Imagine what we'd talk about if you invited us all to dinner....
Pastor Steve Hickey joins the fray on the question of pastors endorsing political candidates from the pulpit. Pastor Hickey is an interesting case: he'll be spending lots of time endorsing himself for District 9 State House. I have no problem with his taking the hustings at Tea Parties and candidate fora to say, "Vote for me!" (well, no problem aside from the fact that voting for him would drive us into a Dark Ages of theocracy). I would have a problem if I heard he was issuing self-endorsements from the pulpit.
Both Pastor Hickey and Dr. Ken Blanchard have made some good points about the need for churches to engage in politics. Indeed, in my favorite definition of the word, politics is the art of living together in community. Churches are all about that. Love thy neighbor is a political statement: it keeps the polis from degenerating into Russian mafia anarcho-capitalism. Martin Luther King, Jr., gave political sermons exhorting all of us to make our community more just.
But there seems to be a line between advocating for justice and advocating for a specific candidate to lead us to justice. Christian churches face a challenge of being in the world but not of the world. Churches must challenge Caesar without picking or becoming Caesar.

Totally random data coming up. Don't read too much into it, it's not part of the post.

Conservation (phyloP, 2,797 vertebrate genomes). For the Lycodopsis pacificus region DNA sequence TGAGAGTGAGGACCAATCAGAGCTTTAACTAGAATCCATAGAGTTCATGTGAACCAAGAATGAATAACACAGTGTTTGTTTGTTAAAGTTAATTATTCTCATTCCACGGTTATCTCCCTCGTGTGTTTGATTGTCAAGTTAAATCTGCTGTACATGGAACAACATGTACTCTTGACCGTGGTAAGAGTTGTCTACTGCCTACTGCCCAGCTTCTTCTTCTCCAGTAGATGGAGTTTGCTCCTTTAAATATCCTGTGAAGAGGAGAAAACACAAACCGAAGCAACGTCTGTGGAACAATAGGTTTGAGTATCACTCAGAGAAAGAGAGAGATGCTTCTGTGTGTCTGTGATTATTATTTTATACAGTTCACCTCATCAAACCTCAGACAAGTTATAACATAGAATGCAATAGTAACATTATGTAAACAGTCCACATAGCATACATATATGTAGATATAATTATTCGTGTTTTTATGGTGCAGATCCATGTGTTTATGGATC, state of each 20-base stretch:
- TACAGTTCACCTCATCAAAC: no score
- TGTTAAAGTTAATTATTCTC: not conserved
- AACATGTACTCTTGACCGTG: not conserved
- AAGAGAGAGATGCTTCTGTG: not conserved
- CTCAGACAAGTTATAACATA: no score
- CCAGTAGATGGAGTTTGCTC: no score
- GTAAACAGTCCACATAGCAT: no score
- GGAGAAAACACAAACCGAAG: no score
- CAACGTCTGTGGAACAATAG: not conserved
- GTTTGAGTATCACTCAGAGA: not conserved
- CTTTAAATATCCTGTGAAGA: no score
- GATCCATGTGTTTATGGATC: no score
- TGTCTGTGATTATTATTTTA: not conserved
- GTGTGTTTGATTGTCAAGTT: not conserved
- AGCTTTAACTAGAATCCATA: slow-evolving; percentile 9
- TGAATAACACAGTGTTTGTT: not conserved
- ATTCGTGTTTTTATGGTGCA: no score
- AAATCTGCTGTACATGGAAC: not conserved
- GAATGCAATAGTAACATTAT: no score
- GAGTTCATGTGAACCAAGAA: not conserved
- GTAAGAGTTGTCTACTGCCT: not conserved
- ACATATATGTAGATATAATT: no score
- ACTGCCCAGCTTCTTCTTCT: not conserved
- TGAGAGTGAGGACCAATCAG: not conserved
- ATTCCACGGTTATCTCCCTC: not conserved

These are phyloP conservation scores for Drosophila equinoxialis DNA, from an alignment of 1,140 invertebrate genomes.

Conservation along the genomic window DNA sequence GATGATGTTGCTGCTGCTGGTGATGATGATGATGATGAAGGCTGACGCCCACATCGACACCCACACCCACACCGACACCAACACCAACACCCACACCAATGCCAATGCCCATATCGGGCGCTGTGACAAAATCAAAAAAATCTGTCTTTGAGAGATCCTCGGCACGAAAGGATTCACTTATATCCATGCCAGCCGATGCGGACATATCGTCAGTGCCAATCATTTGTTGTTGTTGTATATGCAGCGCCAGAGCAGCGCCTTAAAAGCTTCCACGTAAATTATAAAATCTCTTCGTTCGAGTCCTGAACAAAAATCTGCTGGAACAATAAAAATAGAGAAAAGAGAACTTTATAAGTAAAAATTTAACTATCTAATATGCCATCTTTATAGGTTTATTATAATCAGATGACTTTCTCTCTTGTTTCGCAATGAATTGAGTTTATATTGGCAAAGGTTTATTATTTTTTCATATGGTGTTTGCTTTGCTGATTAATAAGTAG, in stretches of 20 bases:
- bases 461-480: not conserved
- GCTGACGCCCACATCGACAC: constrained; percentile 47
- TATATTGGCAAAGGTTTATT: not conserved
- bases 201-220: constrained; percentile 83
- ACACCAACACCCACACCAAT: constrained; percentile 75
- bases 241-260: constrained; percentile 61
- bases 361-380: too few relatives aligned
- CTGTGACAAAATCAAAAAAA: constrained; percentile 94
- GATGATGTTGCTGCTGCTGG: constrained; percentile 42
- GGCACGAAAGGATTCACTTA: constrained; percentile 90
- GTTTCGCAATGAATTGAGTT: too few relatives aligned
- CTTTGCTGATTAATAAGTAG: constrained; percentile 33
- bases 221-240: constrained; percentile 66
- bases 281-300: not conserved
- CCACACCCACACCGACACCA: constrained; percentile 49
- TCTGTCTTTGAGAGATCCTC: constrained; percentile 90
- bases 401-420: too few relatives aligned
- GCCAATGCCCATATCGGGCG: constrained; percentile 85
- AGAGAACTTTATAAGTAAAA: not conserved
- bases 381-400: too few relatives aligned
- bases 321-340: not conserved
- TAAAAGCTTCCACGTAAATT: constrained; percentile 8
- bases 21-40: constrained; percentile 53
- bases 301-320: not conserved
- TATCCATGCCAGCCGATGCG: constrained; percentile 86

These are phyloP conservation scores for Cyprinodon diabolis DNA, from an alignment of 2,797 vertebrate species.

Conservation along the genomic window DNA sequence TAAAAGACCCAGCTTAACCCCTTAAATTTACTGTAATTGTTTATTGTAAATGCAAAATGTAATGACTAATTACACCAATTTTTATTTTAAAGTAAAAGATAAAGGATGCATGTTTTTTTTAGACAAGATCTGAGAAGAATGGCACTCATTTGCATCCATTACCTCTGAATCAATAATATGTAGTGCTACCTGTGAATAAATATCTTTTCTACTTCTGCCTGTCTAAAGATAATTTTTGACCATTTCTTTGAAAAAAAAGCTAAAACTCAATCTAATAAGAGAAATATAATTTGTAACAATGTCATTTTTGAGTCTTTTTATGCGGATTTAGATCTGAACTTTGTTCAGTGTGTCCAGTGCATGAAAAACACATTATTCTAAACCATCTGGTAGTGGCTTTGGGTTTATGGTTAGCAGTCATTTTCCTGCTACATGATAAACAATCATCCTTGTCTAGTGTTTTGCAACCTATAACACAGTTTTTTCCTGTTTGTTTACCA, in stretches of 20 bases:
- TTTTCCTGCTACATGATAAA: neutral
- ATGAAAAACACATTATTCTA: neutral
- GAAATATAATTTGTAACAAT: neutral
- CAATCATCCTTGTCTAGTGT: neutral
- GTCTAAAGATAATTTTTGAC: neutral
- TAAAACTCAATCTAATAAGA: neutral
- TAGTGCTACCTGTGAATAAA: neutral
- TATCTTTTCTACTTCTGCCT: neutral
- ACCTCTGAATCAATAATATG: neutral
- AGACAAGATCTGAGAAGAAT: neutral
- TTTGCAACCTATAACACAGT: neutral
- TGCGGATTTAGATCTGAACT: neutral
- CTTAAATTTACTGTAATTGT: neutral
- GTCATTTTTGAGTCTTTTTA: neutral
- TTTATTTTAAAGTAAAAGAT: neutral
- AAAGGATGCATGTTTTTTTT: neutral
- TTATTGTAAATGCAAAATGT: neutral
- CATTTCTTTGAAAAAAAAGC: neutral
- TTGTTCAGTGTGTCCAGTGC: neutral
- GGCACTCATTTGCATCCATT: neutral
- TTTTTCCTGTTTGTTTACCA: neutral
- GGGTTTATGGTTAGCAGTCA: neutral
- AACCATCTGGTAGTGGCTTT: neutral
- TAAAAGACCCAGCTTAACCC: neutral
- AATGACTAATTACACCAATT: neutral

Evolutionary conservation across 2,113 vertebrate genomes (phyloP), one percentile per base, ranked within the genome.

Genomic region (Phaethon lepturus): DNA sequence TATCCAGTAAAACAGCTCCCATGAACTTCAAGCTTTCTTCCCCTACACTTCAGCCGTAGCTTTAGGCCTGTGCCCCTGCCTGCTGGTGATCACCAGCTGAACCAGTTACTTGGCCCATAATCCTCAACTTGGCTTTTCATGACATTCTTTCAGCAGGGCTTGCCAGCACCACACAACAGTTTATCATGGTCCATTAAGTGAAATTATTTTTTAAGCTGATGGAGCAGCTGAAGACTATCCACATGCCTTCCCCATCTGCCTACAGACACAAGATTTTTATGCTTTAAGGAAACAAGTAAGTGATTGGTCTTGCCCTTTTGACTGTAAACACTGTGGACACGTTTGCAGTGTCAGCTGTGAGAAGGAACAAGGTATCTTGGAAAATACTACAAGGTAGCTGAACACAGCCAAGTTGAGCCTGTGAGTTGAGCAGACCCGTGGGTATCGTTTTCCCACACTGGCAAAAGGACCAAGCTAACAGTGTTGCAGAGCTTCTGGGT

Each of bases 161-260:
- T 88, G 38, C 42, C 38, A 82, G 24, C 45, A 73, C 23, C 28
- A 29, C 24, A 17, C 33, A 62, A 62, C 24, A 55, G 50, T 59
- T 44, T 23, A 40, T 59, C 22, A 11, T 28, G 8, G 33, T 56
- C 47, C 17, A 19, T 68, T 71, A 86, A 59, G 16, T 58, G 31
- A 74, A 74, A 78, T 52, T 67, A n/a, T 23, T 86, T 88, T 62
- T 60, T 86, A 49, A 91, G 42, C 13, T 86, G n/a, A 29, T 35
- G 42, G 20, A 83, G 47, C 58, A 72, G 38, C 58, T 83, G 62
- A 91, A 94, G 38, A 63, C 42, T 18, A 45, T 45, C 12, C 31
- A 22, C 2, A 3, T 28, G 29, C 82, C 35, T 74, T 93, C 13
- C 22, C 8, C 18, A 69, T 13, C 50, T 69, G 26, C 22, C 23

The issue of the constitutionality of political endorsements from the pulpit is perhaps less important to resolving the issue than the question of the proper role of the church. Declaring any person more worthy than another doesn't seem a proper use of the pulpit. When we drag our sorry butts before the preacher on Sunday morning, we are all sinners, preachers and politicians, too. To hold up any man but Jesus for praise on Sunday morning might be Constitutional, but it doesn't feel Scriptural.
p.s.: Pastor Hickey reports that the candidate who got this muckball rolling, Gordon Howie, is saying that his raising of this issue has raised his profile and boosted his campaign. Horsehockey. Howie would say that if his T-RV ran over a bunch of nuns. Gordon Howie is not crusading for justice. He's trying to co-opt pastors and pulpits to support his campaign. Howie is a crass opportunist trying to stir up headlines for a campaign that has failed to gain traction against the Daugaard machine.
pp.s.: Mr. Price also joins the fray... and shows Shad Olson isn't smart enough for the fight.
ppp.s.: "some guy" doesn't raise his profile with Pastor Shel... but Pastor Shel does rip into my characterization of tax-exempt status as a subsidy and discuss the useful role of church in society.
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